Embodied Being: The Philosophical Roots of Manual Therapy

Pages: 20-24
Year: 2016
Dr. Ida Rolf Institute

Structural Integration – Vol. 44 – Nº 1

Volume: 44

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Introduction: How This Book Came into Being

When I was first made a Rolfing Structural Integration (SI) Instructor, I was struck with how little writing there was about Rolfing SI, apart from Dr. Rolf?s publications.To counteract our tendency toward becoming a largely oral tradition, I asked Anna Hyder to help me convert Rolf Lines (the previous incarnation of this Journal) from a newsletter to a journal. One of its primary purposes was to publish clear trails of where we had come from and where we were going, as well as to detail important discoveries that impacted the work and how it was taught. Aline Newton was the first Editor-in-Chief.

My new book Embodied Being: The Philosophical Roots of Manual Therapy (North Atlantic 2016) represents the consolidation of a number of trails that span some thirty years. It includes topics such as: how to work nonformulistically using a principle-centered decision-making process; how to think outside the subject/object distinction; a chapter on psychobiological assessment; a three-step self-teaching process for learning how to see holistically (how to see, not just look); understanding embodiment as homecoming; finding our true home; the appearance of the numinous in the context of manual therapy; and a sustained critique of metaphysical dualism (the view that mind and body are mutually exclusive and that the mind inhabits the body like a ghost in a soft machine).

Embodied Being is not a book strictly about Rolfing SI. It is also not a how-to book of techniques or yet another attempt to rehash the Ten Series. Rather, it is about the structure and meaning of manual therapy. Embodied Being begins and ends with the exploration of the ?inner? world of practice. It is designed to lay bare and provoke the conditions and way of perceiving that make the holistic practice of manual therapy possible. This approach also promises to illuminate the freedom of embodiment ? metaphorically, a kind of homecoming in which we find our place in all of this.

The deconstruction of metaphysical dualism found within Embodied Being can encourage us to begin our investigations into the nature of manual therapy and the freedom of embodiment with new eyes ? eyes that have learned to see the body not as a soft machine, but as consciousness. For in the end, the mystery of consciousness is the mystery of the sentient body.

<i>(Editor?s Note: Ray McCall?s review of this book appears on page 47.) </i>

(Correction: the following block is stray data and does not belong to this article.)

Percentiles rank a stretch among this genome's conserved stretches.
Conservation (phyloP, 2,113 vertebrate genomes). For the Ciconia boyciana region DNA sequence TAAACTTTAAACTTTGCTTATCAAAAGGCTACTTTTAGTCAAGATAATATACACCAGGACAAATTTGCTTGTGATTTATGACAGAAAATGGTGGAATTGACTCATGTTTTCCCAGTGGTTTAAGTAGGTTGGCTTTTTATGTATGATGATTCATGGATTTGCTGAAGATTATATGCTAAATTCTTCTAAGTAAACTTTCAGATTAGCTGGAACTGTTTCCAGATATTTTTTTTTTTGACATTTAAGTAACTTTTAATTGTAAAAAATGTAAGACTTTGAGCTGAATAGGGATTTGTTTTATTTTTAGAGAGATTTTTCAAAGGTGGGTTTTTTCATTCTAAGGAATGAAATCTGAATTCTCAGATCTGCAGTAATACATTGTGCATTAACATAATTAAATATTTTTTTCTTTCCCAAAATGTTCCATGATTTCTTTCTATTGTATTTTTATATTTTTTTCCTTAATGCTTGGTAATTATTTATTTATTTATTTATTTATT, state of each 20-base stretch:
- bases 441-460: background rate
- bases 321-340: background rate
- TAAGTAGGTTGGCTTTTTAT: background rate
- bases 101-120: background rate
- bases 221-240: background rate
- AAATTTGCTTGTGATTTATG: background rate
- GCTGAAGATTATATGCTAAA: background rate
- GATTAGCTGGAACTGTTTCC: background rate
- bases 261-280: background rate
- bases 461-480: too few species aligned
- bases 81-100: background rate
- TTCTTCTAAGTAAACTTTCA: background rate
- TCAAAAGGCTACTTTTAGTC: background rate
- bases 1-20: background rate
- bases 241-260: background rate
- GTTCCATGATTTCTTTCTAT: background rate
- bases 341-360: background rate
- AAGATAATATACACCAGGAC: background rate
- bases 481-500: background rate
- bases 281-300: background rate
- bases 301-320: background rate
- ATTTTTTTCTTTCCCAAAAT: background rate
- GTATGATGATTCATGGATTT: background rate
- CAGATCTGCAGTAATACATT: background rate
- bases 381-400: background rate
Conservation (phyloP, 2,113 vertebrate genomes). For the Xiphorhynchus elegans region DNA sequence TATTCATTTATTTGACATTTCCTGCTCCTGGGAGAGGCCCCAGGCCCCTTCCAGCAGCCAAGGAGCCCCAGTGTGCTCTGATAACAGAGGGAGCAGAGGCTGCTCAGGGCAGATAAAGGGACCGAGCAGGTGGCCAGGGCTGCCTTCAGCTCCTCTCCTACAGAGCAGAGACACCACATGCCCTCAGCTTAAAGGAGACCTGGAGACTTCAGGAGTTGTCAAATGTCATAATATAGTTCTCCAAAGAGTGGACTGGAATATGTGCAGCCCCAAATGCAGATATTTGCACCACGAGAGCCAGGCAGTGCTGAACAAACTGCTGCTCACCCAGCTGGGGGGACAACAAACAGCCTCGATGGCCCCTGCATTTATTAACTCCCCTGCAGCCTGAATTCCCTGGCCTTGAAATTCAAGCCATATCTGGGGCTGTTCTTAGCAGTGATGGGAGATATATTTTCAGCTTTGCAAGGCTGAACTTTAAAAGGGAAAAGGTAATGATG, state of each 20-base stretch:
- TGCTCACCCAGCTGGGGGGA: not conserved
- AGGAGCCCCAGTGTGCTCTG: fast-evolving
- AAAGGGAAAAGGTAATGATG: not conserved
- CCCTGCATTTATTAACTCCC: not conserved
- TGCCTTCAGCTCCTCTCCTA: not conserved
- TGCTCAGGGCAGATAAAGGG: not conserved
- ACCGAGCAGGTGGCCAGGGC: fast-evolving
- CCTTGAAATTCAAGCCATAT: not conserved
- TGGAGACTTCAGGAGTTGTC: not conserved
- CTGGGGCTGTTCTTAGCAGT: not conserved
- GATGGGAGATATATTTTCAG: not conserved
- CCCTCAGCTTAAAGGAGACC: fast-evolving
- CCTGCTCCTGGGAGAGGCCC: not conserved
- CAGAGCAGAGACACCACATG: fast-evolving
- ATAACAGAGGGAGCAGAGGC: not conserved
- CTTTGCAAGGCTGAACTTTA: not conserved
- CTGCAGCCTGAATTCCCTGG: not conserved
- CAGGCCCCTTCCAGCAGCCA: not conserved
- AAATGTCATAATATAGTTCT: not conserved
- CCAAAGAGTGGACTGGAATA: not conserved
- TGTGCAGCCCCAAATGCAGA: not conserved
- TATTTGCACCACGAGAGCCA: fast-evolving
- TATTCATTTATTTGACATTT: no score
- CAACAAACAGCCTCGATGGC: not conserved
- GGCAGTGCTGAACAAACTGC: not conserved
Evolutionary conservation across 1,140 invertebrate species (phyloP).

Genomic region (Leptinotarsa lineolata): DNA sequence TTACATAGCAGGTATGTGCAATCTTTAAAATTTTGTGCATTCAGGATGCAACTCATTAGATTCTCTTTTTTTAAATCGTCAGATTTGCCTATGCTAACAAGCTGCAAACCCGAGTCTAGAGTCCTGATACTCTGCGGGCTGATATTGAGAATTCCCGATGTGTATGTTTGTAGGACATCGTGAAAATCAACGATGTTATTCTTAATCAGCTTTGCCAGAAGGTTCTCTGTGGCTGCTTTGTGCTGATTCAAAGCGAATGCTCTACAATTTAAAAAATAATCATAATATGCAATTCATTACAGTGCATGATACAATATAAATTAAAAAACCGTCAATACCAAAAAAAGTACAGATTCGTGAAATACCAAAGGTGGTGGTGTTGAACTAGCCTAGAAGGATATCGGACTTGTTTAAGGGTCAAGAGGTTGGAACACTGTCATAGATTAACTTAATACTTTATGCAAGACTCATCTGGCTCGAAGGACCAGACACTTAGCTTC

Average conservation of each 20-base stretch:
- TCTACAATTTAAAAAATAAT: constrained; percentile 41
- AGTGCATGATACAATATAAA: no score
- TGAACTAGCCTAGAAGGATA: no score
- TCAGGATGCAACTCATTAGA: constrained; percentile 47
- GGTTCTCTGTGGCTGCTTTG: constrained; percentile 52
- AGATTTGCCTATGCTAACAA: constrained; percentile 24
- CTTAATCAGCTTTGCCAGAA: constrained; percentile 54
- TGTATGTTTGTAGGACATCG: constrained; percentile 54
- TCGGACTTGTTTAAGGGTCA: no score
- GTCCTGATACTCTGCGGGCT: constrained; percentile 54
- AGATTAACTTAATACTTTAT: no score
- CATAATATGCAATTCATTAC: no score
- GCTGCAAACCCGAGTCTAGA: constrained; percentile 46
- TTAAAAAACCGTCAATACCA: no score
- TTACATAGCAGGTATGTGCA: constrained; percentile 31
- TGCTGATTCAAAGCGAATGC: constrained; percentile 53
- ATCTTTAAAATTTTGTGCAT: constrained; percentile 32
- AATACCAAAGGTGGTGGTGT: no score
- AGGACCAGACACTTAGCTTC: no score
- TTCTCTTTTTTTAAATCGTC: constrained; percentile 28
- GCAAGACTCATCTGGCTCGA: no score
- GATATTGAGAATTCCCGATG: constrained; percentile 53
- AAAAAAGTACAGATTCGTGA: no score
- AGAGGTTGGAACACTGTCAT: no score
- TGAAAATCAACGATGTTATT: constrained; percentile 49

Embodied Being

<i>Chapter One: Homecoming </i>

From Embodied Being: The Philosophical Roots of Manual Therapy by Jeffrey Maitland, published by North Atlantic Books, copyright © 2016 by Jeffrey Maitland. Reprinted by permission of North Atlantic Books.

Of all the things that inhabit this vast universe, nothing is more enigmatic than what is closest to us ? our own nature. We know ourselves to be conscious beings, capable of both abstract thought and complicated emotions. But as soon as we try to say what consciousness is or how it exists, we quickly find ourselves embroiled in a morass of philosophical confusion. Things are not much different in our attempts to understand our emotions. But perhaps the most elusive of all is our own embodiment. The more we try to grasp it the more easily it slips away.

We are embodied beings. What could be more obvious? Whether we experience great sorrow or irresistible joy, it is our body that undergoes the experience. It is not enough to say you understand a joke if your body is not moved to laughter. Getting a joke is laughing at a joke. Similarly, if you are listening to a piece of music and you are not moved by it, you probably are not appreciating it. From the deepest samadhi ever imagined to the most cerebral experience ever conceived, the body always participates. To talk about experience is already to talk about the body.

Yet, a cursory look at the history of Western philosophy reveals an astonishing lack of nuanced attention to our bodily being. Instead of an examination of what it means to be embodied, we find no shortage of disparaging remarks about the body. The body is often seen as a nuisance always getting in the way of our more intellectual/ spiritual concerns. As Nietzsche observed, ?Were it not for the fact that man has a gut, he would think of himself as a God.? Given that all experience is bodily, it is most surprising that no sustained philosophical understanding of our somatic nature appears until the 20th century. This kind of historical legacy should give us pause and remind us to hold our presuppositions up for careful examination throughout our investigation.